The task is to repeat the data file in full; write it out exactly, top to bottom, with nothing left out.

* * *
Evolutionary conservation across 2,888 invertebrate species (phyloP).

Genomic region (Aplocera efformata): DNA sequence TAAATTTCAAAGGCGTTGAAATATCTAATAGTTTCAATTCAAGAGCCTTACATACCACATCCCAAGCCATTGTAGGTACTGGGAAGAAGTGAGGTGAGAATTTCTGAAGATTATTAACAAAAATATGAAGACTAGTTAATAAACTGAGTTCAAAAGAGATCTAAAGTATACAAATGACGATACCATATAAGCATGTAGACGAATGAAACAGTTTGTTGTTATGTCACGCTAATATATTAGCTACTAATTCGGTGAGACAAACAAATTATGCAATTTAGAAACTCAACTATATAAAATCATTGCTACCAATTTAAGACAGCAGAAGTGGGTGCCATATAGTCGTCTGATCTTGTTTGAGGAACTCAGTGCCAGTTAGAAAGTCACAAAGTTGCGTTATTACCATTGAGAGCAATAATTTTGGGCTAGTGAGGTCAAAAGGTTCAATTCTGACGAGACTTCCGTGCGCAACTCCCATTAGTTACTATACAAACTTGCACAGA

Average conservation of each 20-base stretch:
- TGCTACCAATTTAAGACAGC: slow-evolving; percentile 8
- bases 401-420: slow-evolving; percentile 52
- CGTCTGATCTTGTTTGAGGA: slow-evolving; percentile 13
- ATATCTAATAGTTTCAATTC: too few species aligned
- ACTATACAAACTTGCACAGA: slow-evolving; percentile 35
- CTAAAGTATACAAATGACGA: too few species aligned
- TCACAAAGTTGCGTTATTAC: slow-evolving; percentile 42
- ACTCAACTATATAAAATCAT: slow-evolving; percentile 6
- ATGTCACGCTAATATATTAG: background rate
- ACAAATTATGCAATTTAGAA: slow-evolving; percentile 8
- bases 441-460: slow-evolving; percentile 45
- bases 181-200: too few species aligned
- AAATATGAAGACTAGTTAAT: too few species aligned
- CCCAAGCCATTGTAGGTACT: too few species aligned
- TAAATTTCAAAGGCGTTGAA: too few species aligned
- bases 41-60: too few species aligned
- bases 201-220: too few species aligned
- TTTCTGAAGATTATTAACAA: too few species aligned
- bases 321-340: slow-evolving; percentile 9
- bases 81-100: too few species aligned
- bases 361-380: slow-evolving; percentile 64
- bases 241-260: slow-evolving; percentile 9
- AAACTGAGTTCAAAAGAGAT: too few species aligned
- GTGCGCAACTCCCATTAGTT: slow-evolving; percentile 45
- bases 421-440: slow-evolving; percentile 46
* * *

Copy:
Evolutionary conservation across 2,888 invertebrate species (phyloP).

Genomic region (Aplocera efformata): DNA sequence TAAATTTCAAAGGCGTTGAAATATCTAATAGTTTCAATTCAAGAGCCTTACATACCACATCCCAAGCCATTGTAGGTACTGGGAAGAAGTGAGGTGAGAATTTCTGAAGATTATTAACAAAAATATGAAGACTAGTTAATAAACTGAGTTCAAAAGAGATCTAAAGTATACAAATGACGATACCATATAAGCATGTAGACGAATGAAACAGTTTGTTGTTATGTCACGCTAATATATTAGCTACTAATTCGGTGAGACAAACAAATTATGCAATTTAGAAACTCAACTATATAAAATCATTGCTACCAATTTAAGACAGCAGAAGTGGGTGCCATATAGTCGTCTGATCTTGTTTGAGGAACTCAGTGCCAGTTAGAAAGTCACAAAGTTGCGTTATTACCATTGAGAGCAATAATTTTGGGCTAGTGAGGTCAAAAGGTTCAATTCTGACGAGACTTCCGTGCGCAACTCCCATTAGTTACTATACAAACTTGCACAGA

Average conservation of each 20-base stretch:
- TGCTACCAATTTAAGACAGC: slow-evolving; percentile 8
- bases 401-420: slow-evolving; percentile 52
- CGTCTGATCTTGTTTGAGGA: slow-evolving; percentile 13
- ATATCTAATAGTTTCAATTC: too few species aligned
- ACTATACAAACTTGCACAGA: slow-evolving; percentile 35
- CTAAAGTATACAAATGACGA: too few species aligned
- TCACAAAGTTGCGTTATTAC: slow-evolving; percentile 42
- ACTCAACTATATAAAATCAT: slow-evolving; percentile 6
- ATGTCACGCTAATATATTAG: background rate
- ACAAATTATGCAATTTAGAA: slow-evolving; percentile 8
- bases 441-460: slow-evolving; percentile 45
- bases 181-200: too few species aligned
- AAATATGAAGACTAGTTAAT: too few species aligned
- CCCAAGCCATTGTAGGTACT: too few species aligned
- TAAATTTCAAAGGCGTTGAA: too few species aligned
- bases 41-60: too few species aligned
- bases 201-220: too few species aligned
- TTTCTGAAGATTATTAACAA: too few species aligned
- bases 321-340: slow-evolving; percentile 9
- bases 81-100: too few species aligned
- bases 361-380: slow-evolving; percentile 64
- bases 241-260: slow-evolving; percentile 9
- AAACTGAGTTCAAAAGAGAT: too few species aligned
- GTGCGCAACTCCCATTAGTT: slow-evolving; percentile 45
- bases 421-440: slow-evolving; percentile 46